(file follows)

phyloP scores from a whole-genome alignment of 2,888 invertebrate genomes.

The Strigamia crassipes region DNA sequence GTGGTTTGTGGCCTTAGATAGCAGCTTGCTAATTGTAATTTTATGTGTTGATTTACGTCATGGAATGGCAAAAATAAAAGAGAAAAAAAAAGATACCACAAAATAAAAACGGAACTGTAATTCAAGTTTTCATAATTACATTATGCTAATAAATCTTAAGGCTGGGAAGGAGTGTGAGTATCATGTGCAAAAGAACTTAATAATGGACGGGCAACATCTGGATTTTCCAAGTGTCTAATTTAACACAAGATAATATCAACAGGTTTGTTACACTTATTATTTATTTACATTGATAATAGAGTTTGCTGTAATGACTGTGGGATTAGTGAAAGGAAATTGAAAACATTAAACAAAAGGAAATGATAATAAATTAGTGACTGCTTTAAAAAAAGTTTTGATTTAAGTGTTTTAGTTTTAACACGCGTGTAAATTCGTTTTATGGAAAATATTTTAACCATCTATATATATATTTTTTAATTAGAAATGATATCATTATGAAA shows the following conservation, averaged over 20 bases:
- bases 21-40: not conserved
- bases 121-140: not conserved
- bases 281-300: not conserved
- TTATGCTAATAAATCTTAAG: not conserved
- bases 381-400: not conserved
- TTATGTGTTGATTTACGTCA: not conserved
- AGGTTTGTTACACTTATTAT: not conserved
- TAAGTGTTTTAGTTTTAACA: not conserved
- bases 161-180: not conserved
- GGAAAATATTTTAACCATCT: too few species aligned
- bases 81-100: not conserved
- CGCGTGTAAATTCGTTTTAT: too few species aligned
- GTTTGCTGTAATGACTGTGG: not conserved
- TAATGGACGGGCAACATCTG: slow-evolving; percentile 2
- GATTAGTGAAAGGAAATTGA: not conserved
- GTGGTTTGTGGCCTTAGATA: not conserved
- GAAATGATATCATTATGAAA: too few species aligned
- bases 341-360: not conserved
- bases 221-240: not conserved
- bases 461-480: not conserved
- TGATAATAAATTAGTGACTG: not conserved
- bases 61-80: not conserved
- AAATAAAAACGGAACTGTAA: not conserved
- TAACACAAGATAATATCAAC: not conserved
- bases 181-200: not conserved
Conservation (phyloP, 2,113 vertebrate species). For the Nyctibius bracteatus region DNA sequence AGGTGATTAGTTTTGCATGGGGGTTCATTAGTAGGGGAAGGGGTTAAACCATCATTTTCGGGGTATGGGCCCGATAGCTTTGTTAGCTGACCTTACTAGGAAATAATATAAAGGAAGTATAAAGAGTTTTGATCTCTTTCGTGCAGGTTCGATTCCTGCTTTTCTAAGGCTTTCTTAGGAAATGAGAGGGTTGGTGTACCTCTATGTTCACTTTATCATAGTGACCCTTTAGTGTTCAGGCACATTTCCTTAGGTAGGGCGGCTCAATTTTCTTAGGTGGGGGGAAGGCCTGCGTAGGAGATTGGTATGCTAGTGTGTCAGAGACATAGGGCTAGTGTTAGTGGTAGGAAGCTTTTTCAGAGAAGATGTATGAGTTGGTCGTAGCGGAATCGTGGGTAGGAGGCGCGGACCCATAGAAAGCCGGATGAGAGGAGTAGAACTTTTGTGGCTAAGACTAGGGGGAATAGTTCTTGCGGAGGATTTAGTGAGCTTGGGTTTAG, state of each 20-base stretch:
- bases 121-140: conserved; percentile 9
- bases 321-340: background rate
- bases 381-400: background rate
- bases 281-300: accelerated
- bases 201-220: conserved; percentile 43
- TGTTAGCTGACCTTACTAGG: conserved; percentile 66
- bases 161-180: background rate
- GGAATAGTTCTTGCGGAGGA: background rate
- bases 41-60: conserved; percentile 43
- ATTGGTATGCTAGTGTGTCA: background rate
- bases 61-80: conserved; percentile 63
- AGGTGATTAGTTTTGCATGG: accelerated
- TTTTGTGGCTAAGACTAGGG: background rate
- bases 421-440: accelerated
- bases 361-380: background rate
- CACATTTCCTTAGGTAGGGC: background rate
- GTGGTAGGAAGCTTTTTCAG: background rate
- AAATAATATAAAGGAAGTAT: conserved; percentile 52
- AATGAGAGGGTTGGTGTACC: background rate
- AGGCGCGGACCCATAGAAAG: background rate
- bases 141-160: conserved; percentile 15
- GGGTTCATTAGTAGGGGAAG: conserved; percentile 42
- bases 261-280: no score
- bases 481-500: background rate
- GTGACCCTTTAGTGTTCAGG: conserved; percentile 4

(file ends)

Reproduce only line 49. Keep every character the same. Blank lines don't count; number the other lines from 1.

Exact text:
- bases 141-160: conserved; percentile 15